Revision surgeries are often more complex than the initial procedure because there is less bone to work with, which increases the risk of complications.
New York, NY (PRWEB) December 11, 2012
Parker Waichman LLP, a national law firm dedicated to protecting the rights of victims injured by defective medical devices, has filed a lawsuit alleging that the Biomet M2a Magnum hip implant caused various complications leading to revision surgery in a California woman. The suit was filed on November 15th in the U.S. District Court for the Central District of California (Case No. 5:12-cv-01999-TJH-DTB). Biomet, Inc. and Biomet Orthopedics, LLC have been named as Defendants.
According to the Complaint, the Plaintiff was implanted with the Biomet M2a Magnum hip implant in February 2008. The suit alleges that the implant caused a number of complications, including severe pain, toxic chromium and cobalt poisoning and sequalae. The Plaintiff underwent revision surgery in late 2010, allegedly due to the defective nature of the device. The lawsuit alleges that this procedure, which is performed when the implant fails, leaves the Plaintiff more susceptible to greater risks in the future. Revision surgeries are often more complex than the initial procedure because there is less bone to work with, which increases the risk of complications.
According to the lawsuit, the U.S. Food and Drug Administration (FDA) had received over 100 adverse event reports related to the Biomet M2a Magnum at the time the Plaintiff received her implant. The Defendants, however, allegedly withheld this information, exposing the Plaintiff and other consumers to a number of health risks.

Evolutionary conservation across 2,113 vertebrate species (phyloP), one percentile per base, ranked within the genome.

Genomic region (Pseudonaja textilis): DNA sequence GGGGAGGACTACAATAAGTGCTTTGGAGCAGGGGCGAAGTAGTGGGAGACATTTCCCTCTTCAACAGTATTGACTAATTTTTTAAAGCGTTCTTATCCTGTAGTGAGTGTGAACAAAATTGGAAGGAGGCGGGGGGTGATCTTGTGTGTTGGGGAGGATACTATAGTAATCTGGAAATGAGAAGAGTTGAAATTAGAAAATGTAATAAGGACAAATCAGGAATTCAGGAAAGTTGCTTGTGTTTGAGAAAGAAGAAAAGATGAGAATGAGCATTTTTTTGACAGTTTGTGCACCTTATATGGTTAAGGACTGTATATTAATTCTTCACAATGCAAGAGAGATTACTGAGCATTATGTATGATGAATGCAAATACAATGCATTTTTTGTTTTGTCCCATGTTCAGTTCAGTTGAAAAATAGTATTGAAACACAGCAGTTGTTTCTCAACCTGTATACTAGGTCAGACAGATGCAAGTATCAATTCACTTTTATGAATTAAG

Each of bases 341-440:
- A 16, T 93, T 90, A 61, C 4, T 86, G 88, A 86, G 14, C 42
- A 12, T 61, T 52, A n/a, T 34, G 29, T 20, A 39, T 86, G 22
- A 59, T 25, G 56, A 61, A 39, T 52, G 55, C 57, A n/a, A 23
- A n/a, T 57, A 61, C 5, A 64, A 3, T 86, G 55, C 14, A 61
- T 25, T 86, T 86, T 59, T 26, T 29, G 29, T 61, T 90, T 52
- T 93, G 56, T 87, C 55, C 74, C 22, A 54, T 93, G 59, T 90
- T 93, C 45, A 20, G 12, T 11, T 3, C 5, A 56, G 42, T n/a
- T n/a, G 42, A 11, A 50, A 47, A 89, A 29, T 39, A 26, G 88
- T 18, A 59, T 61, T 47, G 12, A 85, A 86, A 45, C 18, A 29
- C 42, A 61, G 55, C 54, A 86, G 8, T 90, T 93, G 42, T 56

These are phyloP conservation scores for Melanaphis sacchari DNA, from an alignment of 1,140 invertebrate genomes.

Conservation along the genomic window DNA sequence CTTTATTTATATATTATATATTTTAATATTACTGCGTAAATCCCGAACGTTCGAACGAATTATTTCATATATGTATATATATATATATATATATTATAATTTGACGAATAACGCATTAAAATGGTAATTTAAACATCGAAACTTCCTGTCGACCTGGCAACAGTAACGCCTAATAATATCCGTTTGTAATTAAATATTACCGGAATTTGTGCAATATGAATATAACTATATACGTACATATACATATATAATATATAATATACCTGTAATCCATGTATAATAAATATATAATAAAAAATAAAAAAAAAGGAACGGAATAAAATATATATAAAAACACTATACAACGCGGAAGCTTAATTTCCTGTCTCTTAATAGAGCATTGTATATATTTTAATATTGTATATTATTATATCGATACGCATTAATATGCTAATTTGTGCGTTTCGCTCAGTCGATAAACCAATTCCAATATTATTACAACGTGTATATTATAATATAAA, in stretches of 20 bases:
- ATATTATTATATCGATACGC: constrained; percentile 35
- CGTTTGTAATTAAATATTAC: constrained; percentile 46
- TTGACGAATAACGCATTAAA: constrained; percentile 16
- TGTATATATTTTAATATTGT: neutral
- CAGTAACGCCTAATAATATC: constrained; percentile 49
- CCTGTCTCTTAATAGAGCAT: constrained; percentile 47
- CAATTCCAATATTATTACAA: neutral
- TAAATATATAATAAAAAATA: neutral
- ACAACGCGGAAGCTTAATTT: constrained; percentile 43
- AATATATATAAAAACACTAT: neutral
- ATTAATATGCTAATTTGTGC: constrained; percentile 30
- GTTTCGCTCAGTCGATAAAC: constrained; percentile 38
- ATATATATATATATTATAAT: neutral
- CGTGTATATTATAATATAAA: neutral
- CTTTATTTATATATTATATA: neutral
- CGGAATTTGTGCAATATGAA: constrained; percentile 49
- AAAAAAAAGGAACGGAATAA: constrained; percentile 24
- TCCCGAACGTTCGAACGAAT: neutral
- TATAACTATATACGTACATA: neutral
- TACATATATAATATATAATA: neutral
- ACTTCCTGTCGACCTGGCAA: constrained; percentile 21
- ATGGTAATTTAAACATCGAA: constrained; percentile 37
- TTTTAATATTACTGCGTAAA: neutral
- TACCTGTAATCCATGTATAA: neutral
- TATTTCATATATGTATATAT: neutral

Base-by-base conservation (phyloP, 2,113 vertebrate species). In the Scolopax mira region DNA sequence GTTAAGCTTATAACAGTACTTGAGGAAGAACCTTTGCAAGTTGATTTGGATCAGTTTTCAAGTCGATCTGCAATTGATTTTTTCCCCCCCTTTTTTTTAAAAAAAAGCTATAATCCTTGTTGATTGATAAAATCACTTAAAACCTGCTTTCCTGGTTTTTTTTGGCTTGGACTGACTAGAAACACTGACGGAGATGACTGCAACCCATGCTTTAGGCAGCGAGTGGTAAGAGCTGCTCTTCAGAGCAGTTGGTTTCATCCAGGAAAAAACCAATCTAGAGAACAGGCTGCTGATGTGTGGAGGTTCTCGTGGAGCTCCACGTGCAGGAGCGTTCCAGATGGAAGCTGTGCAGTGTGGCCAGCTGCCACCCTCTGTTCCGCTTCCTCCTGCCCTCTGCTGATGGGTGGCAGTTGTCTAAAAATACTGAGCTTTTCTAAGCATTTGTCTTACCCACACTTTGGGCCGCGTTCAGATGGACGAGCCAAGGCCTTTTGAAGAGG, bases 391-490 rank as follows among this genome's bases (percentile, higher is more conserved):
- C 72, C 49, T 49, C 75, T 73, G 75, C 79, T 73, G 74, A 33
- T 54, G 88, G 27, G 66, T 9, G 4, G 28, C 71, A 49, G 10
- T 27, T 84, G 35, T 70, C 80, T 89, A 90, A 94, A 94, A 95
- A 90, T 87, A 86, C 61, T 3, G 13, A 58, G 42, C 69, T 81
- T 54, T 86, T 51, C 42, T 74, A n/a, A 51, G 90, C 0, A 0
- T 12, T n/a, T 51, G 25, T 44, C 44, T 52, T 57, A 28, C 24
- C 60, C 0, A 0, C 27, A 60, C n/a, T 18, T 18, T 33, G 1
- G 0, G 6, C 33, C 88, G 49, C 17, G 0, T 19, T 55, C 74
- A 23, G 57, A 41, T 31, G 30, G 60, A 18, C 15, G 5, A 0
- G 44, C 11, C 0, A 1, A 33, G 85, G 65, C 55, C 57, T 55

The Biomet M2a Magnum is a type of metal-on-metal hip implants. The lawsuit states that this class of medical devices is associated with health risks because the all-metal design forces metal to rub against metal with the full weight of the body, causing metal ions to be released into the bloodstream and local tissue. The U.S. Food and Drug Administration (FDA) has asked a number of manufacturers to conduct post market safety studies on the devices. In June, the agency convened a panel of experts to discuss the pros and cons of metal-on-metal hip implants. The experts recommended that metal hip patients undergo annual physicals, imaging scans to detect bone and tissue abnormalities and possible blood screening for metal ion levels.
A recent study, published in the Annals of the Rheumatic Disease, revealed a possible biological explanation for why metal ions may lead to complications seen in metal-on-metal hip patients. Researchers found that the presence of cobalt ions triggers an immune response, leading to inflammation and pseudotumors.
Parker Waichman LLP continues to offer free legal consultations to victims of metal-on-metal hip implant injuries. If you or a loved one experienced premature failure of your implant or other health problems associated with a metal-on-metal hip implant, please contact their office by visiting the firm's Defective Hip Implants page at yourlawyer.com. Free case evaluations are also available by calling 1 800 LAW INFO (1-800-529-4636).
Parker Waichman LLP
Gary Falkowitz, Managing Attorney